Georgia's President Mikhail Saakashvili has declared a 48-hour state of emergency in the capital, Tbilisi. The announcement by the country's prime minister came after police used tear gas and water cannon to disperse demonstrators protesting for the sixth day against the Georgian president. VOA's Peter Fedynsky reports from Moscow.
Riot police used water cannon, tear gas and batons to disperse demonstrators from the area around the parliament building in Tbilisi, the scene of six days of mass protests against Georgian President Mikhail Saakashvili. People fled the area with not only inflamed eyes, but inflamed passions, denouncing the Georgian leader as a dictator.
Opposition activist Ivlian Khaindrava compared him to Bolsheviks, who seized power in Russia exactly 90 years ago.
"This action of the government will cause the new wave of the mass protest in this country, which may lead to the end of this government which probably today celebrates the 90th anniversary of Great October Socialistic Revolution, being real neo-Bolsheviks," said Khaindrava.
Interior Minister Spokesman Shota Utiashvili told VOA that force was needed, because the crowd was getting out of control.
Utiashvili says a group of demonstrators attacked the police and broke through the police cordon. So we had to call in Special Forces, who used tear gas and dispersed the demonstration.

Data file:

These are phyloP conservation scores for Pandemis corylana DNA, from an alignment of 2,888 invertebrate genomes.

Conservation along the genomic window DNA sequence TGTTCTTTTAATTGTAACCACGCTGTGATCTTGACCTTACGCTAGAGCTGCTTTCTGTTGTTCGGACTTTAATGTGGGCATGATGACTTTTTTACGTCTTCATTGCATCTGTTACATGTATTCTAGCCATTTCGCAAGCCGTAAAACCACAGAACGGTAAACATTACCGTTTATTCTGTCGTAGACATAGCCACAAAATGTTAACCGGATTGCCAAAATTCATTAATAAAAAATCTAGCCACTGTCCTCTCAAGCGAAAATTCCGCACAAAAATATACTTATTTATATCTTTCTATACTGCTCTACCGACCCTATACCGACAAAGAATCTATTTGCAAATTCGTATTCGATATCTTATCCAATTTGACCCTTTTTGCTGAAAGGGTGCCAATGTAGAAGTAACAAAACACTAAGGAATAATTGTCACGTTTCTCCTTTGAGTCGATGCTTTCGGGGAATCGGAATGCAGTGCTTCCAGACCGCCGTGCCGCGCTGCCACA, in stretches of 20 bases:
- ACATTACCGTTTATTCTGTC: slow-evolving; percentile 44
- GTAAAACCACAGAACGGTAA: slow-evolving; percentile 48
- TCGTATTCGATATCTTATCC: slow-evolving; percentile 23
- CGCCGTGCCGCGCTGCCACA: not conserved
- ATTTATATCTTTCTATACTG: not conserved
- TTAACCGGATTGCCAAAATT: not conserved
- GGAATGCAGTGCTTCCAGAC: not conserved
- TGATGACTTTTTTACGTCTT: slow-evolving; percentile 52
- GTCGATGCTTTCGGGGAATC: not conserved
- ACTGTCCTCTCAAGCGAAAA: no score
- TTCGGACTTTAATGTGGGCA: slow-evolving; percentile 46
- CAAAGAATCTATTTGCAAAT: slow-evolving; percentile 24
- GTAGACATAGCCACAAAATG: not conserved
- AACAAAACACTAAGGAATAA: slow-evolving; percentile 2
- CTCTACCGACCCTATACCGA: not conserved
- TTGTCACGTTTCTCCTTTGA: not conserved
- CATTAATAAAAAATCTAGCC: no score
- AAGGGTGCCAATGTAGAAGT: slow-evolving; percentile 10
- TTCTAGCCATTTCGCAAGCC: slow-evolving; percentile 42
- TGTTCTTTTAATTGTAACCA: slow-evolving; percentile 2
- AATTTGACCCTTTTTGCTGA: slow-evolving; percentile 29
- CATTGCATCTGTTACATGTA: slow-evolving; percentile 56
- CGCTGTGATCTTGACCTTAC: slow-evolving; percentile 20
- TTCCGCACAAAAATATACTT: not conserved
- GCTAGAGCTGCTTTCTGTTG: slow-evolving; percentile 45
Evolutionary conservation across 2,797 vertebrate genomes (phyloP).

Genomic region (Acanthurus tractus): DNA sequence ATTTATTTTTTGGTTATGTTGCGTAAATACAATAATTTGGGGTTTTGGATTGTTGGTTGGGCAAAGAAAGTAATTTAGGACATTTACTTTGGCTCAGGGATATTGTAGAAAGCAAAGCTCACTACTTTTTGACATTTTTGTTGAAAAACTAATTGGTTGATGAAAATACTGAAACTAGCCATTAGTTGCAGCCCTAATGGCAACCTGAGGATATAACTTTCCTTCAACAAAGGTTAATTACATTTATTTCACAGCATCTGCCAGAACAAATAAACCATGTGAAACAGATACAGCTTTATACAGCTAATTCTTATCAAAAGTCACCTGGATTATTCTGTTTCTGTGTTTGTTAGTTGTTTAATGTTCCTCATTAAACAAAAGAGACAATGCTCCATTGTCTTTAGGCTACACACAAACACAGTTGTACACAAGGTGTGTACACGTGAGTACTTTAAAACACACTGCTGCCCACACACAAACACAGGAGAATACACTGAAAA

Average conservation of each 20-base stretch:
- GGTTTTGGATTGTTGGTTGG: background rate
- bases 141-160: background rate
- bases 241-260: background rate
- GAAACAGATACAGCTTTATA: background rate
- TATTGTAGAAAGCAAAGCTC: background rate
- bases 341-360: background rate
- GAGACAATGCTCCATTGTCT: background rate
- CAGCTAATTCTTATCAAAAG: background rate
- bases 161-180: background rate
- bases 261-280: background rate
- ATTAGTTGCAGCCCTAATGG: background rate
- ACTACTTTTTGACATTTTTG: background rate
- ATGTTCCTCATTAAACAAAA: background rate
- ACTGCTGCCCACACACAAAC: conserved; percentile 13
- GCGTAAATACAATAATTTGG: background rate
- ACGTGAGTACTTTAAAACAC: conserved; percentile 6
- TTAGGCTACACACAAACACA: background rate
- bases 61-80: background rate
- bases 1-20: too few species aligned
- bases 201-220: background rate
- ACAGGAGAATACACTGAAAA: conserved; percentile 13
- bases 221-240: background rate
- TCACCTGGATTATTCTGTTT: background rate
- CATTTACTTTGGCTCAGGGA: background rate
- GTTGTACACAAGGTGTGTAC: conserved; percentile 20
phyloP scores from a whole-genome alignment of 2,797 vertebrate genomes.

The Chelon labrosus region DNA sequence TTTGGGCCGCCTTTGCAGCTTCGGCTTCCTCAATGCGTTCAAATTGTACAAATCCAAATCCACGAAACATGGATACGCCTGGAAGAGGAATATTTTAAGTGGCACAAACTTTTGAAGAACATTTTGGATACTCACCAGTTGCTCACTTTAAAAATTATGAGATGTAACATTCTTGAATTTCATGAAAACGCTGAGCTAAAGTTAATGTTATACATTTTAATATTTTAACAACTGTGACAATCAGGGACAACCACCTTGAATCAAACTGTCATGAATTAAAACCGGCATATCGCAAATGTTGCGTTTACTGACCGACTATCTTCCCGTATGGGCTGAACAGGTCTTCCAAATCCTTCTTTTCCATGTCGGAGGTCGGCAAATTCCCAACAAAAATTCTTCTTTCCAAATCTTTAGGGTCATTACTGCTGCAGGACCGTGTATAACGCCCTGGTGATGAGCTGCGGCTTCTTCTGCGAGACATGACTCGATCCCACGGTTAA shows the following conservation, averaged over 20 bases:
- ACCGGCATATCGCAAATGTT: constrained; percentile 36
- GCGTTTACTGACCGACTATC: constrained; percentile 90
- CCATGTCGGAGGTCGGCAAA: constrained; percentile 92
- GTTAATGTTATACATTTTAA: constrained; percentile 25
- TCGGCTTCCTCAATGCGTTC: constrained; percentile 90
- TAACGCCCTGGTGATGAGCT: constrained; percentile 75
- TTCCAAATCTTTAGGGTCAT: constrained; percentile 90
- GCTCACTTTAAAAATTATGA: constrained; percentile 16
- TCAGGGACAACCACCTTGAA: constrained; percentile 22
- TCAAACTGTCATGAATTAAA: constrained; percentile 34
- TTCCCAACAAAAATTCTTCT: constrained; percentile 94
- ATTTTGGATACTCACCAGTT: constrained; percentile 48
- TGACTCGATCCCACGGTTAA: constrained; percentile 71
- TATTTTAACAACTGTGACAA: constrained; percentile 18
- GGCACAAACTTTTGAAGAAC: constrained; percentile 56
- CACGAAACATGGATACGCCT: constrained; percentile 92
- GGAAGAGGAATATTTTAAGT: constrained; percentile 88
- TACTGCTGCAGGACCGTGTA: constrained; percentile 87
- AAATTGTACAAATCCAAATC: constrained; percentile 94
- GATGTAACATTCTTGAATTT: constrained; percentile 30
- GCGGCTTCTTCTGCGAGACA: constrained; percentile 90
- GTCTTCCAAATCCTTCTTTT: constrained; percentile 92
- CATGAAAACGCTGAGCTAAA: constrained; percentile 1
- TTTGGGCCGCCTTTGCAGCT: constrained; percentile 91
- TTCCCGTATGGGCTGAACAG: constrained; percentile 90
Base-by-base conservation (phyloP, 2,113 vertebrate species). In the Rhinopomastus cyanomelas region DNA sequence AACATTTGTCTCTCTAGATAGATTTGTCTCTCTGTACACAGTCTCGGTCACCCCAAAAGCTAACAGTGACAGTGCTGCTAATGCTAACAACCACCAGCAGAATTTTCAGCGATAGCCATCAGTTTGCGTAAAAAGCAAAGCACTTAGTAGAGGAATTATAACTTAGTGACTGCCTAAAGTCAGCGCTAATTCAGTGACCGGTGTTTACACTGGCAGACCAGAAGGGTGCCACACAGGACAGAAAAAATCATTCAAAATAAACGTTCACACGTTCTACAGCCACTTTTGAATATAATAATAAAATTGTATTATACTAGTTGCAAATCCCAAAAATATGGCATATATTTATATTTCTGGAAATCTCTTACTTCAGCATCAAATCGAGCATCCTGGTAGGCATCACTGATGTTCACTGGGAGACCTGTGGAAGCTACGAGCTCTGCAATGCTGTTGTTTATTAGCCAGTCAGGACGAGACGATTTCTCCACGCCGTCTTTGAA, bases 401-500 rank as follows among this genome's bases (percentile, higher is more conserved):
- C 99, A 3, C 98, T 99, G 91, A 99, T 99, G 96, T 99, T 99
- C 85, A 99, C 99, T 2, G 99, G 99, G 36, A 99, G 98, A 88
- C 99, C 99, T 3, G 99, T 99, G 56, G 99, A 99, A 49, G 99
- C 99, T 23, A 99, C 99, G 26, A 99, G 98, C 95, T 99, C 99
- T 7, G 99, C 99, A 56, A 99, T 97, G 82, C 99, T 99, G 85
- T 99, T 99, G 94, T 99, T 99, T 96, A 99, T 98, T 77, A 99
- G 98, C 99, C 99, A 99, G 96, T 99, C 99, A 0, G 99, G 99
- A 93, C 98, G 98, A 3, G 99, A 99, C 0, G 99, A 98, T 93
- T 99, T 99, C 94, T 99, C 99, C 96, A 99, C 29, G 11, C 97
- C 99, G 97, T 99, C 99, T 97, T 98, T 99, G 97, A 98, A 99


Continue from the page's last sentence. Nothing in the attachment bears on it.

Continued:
Protests against Mr. Saakashvili began on Friday, with at least 50,000 people demanding electoral reforms and early parliamentary elections. Since then, crowds have been smaller, but opposition demands have escalated to include the president's resignation.
The Georgian leader has refused the demands, saying parliamentary and presidential elections will be held as scheduled at the end of 2008. Mr. Shaakashvili blames what he calls dark forces manipulated by Russia of being behind the demonstrations. Russian Foreign Minister Sergei Lavrov has rejected the accusation as a farce.
The Georgian demonstrations broke out following accusations against President Saakashvili by his former ally and defense minister, Irakli Okruashvili. He accused the president of corruption and involvement in a murder plot against a prominent businessman. He then retracted the charge, but reinstated it Tuesday in Germany, saying he had been under duress.
Prosecutors say they will revoke Okruashvili's $6-million bail if he does not respond to a summons. Georgian officials earlier said Okruashvili left Georgia for unspecified medical treatment abroad. Opposition members say he was forced to leave.